The Transformation of Social Enterprise

Managing social enterprise organizations has become quite a sophisticated job. After all, Americans donate almost $300 billion a year to 1.4 million non-profits and other charitable organizations.

Philanthropy, in other words, is big business, accounting for 5 percent of GDP.

But until relatively recently, people who ran social enterprises often lacked business management skills that seemingly would come in handy; experience, for example, in running effective marketing campaigns, identification and recruitment of top talent, and measuring and reporting progress on goals. This has started to change -- in fact, management of nonprofits is seen today in many ways as its own unique discipline. Harvard Business School created its Social Enterprise Initiative in 1993 to address just these issues.

Kash Rangan, a cofounder of SEI, talks to the HBS Alumni Bulletin about the future of social enterprise, and what he views as a sector poised on the brink of transformation.

Some highlights:

  • Non-profits must become more adept at reporting the work they do. "That's a very big issue in this sector because there is no common measure or framework to assess whether these organizations are accomplishing their mission," Rangan says. When you show impact, more money will flow in, he says.
  • Corporations have a responsibility to society as well as to shareholders. "In the decade of the '90s, maximizing shareholder value became a corporate mantra. But the notion that the corporation exists only to maximize shareholder value lasted only a decade. It was a historical anomaly."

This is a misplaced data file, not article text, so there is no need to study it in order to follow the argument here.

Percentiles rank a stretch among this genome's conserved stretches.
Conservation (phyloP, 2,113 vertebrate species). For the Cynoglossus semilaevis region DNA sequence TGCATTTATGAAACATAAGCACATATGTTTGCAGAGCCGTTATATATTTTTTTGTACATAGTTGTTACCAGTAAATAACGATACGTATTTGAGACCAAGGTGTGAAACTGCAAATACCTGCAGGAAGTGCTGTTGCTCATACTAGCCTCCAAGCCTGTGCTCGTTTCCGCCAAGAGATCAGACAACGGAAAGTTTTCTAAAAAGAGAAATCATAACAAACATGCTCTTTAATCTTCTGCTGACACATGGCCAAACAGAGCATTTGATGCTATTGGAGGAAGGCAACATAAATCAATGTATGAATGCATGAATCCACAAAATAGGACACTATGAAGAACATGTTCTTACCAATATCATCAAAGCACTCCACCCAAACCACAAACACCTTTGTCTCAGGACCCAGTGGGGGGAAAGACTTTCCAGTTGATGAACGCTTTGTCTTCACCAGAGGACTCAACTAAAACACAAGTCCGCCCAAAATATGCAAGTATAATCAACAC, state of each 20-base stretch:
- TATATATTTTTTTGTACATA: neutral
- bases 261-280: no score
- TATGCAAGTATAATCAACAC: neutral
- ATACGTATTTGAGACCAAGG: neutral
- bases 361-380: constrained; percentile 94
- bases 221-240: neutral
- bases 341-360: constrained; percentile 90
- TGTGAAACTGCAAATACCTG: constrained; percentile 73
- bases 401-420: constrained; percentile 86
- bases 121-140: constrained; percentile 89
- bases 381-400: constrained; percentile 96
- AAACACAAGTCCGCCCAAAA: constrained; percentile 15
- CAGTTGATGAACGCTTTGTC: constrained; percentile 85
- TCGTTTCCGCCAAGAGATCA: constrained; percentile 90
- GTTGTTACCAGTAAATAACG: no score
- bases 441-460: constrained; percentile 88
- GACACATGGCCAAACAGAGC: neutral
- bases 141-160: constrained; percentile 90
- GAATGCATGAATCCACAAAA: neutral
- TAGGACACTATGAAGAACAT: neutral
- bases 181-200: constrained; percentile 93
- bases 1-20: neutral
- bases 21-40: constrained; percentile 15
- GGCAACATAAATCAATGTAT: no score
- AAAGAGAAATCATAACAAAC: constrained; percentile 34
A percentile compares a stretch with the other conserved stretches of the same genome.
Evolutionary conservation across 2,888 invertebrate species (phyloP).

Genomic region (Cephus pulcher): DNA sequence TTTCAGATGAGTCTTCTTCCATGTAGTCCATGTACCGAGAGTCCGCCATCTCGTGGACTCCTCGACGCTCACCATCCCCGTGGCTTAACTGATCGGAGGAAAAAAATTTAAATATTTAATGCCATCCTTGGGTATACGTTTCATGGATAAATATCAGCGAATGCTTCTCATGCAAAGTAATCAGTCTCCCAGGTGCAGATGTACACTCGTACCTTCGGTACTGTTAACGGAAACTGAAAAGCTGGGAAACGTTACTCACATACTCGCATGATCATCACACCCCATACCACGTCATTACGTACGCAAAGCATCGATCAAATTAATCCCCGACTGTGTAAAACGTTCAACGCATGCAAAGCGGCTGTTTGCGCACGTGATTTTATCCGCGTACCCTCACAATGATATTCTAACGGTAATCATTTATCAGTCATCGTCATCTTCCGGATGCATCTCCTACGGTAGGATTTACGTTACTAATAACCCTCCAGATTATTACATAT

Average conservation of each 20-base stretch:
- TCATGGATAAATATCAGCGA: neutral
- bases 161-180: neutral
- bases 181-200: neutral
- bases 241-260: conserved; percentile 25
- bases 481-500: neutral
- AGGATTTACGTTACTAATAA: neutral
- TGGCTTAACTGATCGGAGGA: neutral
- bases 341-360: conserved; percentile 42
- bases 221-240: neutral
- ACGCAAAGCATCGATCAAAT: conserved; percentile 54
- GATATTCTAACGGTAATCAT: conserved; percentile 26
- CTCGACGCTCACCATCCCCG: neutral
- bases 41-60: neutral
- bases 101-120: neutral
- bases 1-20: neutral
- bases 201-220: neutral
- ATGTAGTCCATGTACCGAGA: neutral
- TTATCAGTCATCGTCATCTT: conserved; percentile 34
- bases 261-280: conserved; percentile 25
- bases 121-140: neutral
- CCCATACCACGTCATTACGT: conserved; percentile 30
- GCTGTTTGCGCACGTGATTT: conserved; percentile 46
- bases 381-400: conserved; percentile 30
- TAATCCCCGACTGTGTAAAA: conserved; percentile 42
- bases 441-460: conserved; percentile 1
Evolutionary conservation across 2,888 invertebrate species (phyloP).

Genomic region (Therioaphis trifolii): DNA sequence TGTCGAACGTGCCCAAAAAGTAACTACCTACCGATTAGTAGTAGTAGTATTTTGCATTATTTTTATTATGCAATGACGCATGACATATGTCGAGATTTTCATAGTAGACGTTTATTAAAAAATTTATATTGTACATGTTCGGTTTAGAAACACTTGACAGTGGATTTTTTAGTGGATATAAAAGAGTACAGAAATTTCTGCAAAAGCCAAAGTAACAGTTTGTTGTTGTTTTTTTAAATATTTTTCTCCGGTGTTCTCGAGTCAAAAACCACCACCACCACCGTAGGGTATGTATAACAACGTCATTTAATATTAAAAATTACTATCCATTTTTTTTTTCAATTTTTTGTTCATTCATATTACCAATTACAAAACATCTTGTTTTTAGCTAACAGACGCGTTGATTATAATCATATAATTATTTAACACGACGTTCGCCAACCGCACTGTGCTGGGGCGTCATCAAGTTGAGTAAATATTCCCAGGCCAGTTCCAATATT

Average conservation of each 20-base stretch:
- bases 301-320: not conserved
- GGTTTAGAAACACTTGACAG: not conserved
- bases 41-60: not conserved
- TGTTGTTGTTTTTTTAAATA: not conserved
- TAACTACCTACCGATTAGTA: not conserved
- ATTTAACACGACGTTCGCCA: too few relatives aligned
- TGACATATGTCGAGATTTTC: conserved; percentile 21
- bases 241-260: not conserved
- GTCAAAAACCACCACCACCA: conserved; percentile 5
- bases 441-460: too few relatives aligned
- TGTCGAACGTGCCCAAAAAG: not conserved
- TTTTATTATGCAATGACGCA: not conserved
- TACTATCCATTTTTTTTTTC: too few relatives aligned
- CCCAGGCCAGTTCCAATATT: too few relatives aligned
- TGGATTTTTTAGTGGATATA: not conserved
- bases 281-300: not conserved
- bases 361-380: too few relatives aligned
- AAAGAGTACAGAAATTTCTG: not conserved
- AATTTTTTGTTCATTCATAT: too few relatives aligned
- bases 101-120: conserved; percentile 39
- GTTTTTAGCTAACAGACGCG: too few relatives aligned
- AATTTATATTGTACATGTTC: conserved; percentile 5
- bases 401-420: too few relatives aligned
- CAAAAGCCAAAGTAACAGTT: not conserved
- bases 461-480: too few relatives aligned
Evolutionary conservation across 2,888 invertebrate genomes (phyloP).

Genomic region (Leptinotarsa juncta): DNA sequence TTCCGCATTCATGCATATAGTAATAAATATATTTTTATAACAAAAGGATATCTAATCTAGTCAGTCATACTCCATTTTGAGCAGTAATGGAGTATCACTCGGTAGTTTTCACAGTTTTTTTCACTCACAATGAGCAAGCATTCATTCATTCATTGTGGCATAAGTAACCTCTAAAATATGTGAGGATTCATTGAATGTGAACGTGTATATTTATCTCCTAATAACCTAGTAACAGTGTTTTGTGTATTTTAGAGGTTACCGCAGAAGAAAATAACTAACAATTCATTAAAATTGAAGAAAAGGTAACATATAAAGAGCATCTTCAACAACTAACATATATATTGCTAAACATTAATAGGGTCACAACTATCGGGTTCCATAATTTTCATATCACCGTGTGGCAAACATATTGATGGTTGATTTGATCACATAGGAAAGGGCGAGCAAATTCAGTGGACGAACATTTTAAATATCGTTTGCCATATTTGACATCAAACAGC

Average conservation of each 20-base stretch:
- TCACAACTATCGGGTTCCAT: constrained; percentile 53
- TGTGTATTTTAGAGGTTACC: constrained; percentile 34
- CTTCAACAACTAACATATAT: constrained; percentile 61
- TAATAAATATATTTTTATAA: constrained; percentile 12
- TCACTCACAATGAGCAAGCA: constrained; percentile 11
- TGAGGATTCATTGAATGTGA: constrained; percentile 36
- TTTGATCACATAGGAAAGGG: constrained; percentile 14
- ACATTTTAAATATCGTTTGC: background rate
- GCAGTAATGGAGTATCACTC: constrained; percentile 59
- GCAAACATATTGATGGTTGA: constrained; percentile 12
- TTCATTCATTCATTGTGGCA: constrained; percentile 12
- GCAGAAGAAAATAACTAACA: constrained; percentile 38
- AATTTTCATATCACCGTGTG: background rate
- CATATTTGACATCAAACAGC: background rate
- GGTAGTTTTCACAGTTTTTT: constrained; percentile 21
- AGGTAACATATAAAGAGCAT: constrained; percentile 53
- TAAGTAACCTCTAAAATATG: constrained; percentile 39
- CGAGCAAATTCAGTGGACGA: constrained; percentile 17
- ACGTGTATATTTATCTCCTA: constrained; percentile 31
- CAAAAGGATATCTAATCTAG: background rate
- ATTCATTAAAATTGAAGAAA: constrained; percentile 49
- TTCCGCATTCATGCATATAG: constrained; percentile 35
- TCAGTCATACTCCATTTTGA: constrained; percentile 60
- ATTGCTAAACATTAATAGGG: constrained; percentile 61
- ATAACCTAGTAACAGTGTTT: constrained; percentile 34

• Venture funding -- where investors expect economic return on social projects -- is of limited value in its current state. "I don't think that's a realistic view of the work of nonprofits in general," Rangan says. "If you look at social service organizations working at the cutting edge of where markets have failed, the idea of venture philanthropy clicking is a little hard for me to buy into."
In the coming decade these organizations, infused with new types of contributors and managers, will begin to tackle difficult social problems in a much more disciplined way. "I expect to see some common understanding in the sector of what performance means, and how social value creation is measured and reported. From there on it is only a matter of aligning the money with the causes they care about."

Rangan defines social enterprise as as an entity that's primarily in the business of creating social value, whether it be a non-profit or for-profit organization. Do you work in one of these organizations? Do you see the changes Rangan discusses?